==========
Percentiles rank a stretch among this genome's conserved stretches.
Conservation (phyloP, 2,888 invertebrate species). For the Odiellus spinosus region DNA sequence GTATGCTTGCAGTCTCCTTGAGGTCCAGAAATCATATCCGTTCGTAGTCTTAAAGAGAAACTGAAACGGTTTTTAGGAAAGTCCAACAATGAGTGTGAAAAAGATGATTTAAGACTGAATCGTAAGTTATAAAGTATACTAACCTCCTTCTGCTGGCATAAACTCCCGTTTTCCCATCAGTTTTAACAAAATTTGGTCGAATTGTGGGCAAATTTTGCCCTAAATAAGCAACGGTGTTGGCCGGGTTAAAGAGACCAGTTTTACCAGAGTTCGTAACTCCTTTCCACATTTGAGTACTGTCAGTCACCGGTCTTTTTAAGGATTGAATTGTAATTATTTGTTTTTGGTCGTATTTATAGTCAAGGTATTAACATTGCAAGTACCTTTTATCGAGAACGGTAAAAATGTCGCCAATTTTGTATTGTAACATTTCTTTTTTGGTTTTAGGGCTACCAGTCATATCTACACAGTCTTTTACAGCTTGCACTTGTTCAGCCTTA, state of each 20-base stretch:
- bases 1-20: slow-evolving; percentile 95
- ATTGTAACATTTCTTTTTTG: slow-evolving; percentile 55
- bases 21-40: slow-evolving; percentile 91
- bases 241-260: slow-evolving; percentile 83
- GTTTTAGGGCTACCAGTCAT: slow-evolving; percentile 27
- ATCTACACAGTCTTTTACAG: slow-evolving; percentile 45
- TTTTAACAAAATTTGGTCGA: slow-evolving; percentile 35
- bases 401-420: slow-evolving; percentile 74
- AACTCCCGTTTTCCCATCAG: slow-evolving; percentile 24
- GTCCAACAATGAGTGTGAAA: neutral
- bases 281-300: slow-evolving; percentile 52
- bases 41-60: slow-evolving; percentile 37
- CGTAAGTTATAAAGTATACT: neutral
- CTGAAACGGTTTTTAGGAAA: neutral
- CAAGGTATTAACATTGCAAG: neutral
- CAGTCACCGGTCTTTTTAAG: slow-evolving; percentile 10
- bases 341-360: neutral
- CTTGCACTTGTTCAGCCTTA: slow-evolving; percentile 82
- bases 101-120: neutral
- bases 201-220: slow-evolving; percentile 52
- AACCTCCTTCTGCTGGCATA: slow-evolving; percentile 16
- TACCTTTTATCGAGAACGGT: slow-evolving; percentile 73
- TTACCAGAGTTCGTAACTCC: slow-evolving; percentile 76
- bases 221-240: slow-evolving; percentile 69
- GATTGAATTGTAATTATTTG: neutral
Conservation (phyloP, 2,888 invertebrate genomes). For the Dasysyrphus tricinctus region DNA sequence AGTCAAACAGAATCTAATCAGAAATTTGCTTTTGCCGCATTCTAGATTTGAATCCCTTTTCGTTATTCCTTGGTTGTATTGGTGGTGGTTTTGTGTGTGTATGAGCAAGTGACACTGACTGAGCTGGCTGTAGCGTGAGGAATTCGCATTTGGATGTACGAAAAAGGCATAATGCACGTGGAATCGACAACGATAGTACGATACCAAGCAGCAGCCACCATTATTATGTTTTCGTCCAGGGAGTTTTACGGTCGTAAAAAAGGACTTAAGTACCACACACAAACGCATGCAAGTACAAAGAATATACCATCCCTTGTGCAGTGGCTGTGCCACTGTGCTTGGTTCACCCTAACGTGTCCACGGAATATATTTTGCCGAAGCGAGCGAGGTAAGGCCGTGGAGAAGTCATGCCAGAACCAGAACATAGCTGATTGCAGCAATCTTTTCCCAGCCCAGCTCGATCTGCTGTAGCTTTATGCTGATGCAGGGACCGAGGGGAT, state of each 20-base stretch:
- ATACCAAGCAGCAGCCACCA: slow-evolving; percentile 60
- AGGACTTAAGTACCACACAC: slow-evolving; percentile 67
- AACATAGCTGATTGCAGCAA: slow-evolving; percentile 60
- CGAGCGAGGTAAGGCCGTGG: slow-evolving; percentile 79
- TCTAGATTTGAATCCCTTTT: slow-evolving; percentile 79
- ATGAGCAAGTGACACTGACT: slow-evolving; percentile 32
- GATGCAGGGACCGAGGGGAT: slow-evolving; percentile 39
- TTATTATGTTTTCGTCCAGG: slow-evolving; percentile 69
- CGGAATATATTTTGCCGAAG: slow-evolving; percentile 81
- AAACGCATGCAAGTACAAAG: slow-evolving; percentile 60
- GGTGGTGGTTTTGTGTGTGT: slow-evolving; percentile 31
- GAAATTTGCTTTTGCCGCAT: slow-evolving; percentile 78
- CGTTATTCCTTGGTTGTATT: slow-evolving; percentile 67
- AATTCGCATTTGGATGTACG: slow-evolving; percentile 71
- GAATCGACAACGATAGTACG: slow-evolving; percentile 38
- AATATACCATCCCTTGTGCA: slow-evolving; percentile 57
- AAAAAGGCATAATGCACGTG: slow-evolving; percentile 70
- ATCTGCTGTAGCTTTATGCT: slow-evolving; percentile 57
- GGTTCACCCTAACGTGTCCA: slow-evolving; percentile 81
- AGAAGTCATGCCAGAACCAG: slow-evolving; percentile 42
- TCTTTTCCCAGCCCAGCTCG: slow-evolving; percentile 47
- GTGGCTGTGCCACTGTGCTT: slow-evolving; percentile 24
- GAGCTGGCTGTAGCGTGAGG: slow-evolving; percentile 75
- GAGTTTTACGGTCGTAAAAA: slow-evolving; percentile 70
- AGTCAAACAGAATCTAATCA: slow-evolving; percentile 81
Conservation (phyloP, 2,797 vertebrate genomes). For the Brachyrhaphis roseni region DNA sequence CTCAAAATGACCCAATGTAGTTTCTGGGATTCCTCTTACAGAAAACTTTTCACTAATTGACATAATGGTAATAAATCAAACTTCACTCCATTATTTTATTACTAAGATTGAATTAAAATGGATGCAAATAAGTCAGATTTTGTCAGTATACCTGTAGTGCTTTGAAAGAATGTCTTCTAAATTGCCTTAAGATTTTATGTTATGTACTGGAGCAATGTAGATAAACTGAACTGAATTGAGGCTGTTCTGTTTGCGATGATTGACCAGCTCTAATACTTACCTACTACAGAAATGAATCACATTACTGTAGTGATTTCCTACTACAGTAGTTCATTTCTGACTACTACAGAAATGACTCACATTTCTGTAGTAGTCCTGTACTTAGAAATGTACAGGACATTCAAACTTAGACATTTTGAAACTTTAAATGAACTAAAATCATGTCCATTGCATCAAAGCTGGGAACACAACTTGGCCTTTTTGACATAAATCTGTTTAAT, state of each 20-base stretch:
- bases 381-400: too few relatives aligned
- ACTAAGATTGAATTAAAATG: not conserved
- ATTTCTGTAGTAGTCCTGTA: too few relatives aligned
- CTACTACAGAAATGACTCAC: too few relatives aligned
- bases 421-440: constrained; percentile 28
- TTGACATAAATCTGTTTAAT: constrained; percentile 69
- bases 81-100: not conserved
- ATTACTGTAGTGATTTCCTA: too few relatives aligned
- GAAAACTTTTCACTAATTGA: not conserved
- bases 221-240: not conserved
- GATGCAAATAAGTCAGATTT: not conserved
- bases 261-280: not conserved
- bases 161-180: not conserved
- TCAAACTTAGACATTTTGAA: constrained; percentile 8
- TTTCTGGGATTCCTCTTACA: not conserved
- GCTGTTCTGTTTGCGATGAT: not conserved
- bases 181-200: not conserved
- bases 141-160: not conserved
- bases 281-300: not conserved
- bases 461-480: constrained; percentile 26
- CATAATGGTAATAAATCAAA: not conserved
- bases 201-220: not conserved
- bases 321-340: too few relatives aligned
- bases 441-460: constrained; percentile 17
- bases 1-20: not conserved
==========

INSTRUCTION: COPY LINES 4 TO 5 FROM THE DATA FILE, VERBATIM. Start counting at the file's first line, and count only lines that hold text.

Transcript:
- ATTGTAACATTTCTTTTTTG: slow-evolving; percentile 55
- bases 21-40: slow-evolving; percentile 91